New Allegations: Lance Armstrong Doped With an Experimental Drug

By Andrew Moseman | January 20, 2011 10:58 am

Steroids. Human growth hormone. EPO. The cast of characters implicated in major athletic doping scandals are familiar to fans who follow major sports. Nor are accusations of doping anything new to Lance Armstrong, the seven-time champion of the Tour de France and most famous American participant in a sport constantly marred by scandal.

Armstrong has always denied the doping charges, and he continues to in the wake of a major investigation published this week by Sports Illustrated. But this time around, reporters Selena Roberts and David Epstein allege something new: That Armstrong illegally acquired and took an experimental drug called HemAssist, which never got beyond clinical trials.

So what is this stuff? HemAssist, developed by Baxter Pharmaceuticals, belongs to a group of drugs called hemoglobin-based oxygen carriers, or HBOC. Simply, they are blood substitutes, ones that mimic the structure of hemoglobin—the protein in red blood cells that transports oxygen. According to a scientific source we spoke to, who researched these drugs for years but preferred to provide background anonymously, the drugs mimic the structure of hemoglobin to more than 99 percent, and can deliver oxygen the way natural hemoglobin does.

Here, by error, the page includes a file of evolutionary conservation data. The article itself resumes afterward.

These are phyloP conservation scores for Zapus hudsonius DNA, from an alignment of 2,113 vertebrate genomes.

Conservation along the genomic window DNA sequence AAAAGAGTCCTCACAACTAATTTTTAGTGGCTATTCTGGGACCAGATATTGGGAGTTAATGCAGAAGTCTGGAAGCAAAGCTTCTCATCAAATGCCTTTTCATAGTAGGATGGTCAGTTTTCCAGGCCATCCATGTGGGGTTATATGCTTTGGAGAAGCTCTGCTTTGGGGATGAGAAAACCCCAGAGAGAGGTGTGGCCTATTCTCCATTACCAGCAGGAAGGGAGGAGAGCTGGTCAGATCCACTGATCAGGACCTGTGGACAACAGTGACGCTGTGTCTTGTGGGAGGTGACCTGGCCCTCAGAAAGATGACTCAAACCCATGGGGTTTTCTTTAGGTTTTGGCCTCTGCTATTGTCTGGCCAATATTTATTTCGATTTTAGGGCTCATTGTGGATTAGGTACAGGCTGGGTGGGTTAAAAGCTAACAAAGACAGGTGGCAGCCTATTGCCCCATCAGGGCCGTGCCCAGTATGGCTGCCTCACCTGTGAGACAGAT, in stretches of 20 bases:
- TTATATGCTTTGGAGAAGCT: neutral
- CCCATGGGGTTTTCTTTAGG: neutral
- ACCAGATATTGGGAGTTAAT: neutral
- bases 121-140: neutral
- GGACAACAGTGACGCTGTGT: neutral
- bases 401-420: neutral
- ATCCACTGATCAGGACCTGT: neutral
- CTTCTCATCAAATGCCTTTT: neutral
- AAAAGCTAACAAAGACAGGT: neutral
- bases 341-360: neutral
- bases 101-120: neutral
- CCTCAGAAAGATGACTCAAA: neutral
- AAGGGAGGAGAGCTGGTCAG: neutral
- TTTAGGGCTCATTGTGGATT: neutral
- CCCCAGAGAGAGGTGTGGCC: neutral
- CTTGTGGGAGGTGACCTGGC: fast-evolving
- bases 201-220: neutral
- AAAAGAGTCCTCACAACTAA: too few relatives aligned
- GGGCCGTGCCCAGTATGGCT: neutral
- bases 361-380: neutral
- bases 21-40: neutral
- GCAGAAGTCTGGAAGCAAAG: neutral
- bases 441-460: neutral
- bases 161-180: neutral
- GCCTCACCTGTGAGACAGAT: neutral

Biotech researchers have been developing HBOCs for decades because of their exciting potential applications. For example, these blood substitutes could be taken out on a battlefield where stocks of real blood could not be refrigerated and preserved, and given to wounded soldiers to send a rush of oxygen to their critical organs like the brain and the heart. That ability to pack an oxygen punch is what makes HBOCs a tempting target for a doper.

Yet for all their promise, HemAssist and its ilk failed to reach the market. By 1998, HemAssist had reached Phase III clinical trials, the most advanced stage. But Baxter pulled back the drug when tests suggested it was not as safe as real blood—in an emergency room trial in Europe, more people died in the HemAssist group than in the real blood control group. PolyHeme, a version by Northfield Laboratories, Inc. of Evanston, Illinois, got just as far as HemAssist if not farther, our source says, before it too was pulled. The drug Hemopure, by Biopure of Cambridge, Massachusetts, become the first and only HBOC approved for human use when South Africa allowed it. But that approval was revoked in 2008. (That didn’t please the United States Navy, which has been trying for a blood substitute for years).